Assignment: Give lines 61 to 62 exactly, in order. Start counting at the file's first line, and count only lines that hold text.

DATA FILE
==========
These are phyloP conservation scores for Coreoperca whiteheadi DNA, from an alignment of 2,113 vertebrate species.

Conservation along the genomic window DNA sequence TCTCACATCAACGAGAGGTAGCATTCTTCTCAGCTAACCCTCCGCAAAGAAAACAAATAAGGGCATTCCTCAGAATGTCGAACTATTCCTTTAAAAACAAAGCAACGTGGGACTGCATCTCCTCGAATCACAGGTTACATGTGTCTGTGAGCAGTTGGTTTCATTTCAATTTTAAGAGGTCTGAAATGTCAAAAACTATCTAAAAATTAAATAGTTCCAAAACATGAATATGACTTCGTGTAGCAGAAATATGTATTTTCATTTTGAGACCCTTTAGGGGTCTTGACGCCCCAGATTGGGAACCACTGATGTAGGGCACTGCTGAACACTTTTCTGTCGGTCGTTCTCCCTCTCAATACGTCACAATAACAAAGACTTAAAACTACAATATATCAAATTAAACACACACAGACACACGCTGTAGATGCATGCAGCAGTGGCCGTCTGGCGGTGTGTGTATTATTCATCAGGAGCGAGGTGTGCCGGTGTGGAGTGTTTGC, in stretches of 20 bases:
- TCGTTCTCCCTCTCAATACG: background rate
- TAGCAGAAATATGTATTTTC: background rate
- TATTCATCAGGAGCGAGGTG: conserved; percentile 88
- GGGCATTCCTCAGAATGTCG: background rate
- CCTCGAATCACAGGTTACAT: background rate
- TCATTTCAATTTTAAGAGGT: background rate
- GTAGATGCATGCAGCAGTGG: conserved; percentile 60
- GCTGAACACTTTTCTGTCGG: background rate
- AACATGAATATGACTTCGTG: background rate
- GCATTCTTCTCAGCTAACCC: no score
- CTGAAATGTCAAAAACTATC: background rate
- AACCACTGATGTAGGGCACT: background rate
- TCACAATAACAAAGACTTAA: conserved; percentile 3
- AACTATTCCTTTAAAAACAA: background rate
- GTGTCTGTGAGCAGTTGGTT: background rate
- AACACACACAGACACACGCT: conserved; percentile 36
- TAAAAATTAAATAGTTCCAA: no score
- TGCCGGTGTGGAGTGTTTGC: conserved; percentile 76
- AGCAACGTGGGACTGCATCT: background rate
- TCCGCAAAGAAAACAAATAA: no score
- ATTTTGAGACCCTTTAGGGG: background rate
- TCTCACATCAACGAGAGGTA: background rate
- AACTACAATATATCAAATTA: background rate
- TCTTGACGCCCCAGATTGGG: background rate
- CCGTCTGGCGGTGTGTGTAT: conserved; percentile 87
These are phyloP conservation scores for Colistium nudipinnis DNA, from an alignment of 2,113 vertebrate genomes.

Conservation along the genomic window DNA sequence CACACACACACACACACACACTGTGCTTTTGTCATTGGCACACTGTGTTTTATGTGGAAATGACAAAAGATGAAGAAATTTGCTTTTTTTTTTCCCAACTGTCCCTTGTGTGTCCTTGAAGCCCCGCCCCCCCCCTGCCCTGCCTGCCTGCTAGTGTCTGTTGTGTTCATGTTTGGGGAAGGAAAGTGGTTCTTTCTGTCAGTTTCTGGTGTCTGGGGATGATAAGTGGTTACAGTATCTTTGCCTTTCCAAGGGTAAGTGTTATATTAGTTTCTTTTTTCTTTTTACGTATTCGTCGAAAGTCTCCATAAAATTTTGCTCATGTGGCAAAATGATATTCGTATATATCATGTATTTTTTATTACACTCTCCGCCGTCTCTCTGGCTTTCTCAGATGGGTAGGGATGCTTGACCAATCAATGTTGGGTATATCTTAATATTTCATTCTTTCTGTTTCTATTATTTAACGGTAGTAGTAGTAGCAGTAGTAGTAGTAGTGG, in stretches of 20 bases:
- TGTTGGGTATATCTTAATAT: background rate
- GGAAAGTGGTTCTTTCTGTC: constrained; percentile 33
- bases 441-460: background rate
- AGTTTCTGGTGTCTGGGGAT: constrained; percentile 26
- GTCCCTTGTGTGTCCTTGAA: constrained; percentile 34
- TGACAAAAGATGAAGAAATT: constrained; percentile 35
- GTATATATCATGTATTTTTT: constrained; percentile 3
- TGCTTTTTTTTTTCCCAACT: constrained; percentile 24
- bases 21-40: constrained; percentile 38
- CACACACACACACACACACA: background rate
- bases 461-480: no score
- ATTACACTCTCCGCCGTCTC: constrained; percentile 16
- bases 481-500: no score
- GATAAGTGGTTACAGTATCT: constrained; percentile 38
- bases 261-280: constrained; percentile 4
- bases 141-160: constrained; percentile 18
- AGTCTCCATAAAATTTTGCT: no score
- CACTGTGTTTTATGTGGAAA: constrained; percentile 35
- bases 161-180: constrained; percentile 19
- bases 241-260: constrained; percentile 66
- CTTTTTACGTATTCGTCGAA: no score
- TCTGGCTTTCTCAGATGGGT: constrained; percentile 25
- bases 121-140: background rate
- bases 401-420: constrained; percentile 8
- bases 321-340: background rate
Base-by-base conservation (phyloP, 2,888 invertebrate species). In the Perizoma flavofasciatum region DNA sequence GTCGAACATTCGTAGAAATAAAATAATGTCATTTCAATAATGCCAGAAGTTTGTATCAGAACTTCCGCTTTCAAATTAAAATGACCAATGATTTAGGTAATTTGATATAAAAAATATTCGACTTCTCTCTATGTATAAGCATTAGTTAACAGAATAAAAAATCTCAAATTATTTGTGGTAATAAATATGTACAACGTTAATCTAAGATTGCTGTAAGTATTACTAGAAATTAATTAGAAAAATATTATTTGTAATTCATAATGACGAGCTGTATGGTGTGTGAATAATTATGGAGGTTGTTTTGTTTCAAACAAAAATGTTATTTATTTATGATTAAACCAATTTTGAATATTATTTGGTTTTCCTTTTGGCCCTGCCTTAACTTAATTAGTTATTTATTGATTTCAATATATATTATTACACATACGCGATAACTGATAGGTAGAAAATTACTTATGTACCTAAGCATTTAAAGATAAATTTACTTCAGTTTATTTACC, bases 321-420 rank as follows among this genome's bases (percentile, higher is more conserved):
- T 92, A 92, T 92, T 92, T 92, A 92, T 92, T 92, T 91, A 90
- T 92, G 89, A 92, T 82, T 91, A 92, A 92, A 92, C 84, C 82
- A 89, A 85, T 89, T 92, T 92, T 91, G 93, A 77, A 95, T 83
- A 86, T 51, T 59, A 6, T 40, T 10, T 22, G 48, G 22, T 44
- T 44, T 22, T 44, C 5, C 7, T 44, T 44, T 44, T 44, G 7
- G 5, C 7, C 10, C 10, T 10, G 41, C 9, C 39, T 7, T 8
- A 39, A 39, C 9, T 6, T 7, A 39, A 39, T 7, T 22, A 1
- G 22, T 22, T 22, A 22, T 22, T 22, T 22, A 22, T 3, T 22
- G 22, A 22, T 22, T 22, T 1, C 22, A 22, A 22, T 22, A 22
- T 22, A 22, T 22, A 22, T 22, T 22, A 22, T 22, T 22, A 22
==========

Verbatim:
- G 5, C 7, C 10, C 10, T 10, G 41, C 9, C 39, T 7, T 8
- A 39, A 39, C 9, T 6, T 7, A 39, A 39, T 7, T 22, A 1